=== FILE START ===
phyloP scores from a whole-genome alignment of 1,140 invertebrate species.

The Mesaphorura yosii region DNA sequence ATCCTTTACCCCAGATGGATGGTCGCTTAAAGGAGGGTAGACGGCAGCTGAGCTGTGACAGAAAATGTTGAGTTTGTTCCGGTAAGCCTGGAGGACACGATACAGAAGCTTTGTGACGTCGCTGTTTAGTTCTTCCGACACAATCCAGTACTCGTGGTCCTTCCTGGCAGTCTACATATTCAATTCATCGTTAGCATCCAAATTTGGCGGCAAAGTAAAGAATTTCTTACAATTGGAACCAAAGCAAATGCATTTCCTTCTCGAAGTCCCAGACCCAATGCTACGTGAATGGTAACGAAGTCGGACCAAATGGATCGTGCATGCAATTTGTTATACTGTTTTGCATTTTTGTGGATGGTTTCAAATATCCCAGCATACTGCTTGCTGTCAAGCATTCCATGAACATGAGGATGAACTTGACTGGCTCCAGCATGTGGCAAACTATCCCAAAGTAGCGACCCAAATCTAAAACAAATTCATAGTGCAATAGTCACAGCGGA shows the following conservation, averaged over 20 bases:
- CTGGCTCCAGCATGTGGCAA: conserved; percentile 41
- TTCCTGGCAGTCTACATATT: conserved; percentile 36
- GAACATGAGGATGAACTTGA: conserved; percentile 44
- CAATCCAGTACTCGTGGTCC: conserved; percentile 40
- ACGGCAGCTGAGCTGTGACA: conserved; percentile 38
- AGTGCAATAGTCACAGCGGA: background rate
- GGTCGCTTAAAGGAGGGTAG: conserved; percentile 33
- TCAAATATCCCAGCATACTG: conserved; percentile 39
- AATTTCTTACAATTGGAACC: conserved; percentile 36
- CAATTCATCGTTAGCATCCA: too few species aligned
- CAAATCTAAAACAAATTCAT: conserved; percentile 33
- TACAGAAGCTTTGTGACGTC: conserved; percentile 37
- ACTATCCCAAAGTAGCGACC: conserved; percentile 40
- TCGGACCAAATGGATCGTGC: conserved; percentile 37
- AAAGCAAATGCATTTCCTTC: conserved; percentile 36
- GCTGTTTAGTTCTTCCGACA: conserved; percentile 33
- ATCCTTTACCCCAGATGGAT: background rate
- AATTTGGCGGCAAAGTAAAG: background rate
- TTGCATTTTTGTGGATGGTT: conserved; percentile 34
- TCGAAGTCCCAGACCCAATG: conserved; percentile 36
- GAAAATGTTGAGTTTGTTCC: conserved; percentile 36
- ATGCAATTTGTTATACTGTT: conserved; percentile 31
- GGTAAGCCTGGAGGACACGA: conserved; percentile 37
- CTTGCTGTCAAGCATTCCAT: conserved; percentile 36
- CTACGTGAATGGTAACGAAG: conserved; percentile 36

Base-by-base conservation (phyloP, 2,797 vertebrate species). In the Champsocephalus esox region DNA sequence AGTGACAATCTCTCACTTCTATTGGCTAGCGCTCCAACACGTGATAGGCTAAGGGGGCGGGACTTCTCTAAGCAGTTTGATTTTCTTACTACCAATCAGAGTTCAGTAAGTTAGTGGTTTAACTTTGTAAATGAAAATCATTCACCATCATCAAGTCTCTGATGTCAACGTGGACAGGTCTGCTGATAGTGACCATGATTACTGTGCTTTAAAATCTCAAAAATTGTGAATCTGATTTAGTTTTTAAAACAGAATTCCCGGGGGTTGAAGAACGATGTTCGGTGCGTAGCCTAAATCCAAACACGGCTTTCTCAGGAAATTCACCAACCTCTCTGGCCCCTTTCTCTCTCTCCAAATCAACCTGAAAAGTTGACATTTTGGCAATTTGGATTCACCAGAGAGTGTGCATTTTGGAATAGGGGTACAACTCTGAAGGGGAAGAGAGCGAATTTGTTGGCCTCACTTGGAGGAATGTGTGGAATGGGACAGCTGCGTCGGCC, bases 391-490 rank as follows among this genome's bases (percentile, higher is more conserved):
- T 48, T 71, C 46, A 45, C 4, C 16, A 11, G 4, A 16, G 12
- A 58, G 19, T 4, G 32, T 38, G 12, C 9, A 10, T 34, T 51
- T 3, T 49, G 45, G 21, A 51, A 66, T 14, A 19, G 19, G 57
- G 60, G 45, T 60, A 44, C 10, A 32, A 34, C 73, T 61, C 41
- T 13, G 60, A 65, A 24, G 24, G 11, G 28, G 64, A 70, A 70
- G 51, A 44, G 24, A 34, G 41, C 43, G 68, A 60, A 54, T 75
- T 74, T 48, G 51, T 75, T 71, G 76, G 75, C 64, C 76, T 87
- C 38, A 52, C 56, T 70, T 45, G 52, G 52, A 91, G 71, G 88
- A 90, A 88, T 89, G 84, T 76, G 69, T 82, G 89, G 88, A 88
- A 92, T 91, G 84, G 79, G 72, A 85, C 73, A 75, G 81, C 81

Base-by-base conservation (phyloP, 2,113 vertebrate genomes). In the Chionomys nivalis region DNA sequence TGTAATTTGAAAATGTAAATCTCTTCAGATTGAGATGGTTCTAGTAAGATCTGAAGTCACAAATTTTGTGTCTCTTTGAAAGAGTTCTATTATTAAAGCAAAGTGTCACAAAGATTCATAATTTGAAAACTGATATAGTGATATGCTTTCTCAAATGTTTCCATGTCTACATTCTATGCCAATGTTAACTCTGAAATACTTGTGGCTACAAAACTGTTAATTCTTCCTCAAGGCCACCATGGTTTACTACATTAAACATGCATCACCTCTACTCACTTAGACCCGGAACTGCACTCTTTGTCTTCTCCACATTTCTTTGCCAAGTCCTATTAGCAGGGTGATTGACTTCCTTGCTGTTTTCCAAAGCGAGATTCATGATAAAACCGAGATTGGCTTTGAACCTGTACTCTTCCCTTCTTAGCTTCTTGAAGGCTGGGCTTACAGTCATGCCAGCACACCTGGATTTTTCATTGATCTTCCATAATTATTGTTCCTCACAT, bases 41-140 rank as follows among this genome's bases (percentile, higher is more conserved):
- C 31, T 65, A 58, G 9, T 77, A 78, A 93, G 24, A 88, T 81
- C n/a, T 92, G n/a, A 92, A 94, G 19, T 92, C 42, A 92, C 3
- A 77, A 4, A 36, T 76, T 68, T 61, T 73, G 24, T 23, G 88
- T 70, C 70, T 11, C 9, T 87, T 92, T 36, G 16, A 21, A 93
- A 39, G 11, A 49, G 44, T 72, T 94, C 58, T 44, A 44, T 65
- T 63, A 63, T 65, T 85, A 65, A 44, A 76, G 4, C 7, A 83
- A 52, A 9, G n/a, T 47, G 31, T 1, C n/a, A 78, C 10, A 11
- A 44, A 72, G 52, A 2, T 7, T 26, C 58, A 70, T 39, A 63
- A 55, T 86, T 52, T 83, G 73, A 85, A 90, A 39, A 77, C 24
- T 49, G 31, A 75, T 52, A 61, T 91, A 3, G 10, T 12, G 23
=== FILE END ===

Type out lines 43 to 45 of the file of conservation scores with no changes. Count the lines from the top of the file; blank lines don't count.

- T 70, C 70, T 11, C 9, T 87, T 92, T 36, G 16, A 21, A 93
- A 39, G 11, A 49, G 44, T 72, T 94, C 58, T 44, A 44, T 65
- T 63, A 63, T 65, T 85, A 65, A 44, A 76, G 4, C 7, A 83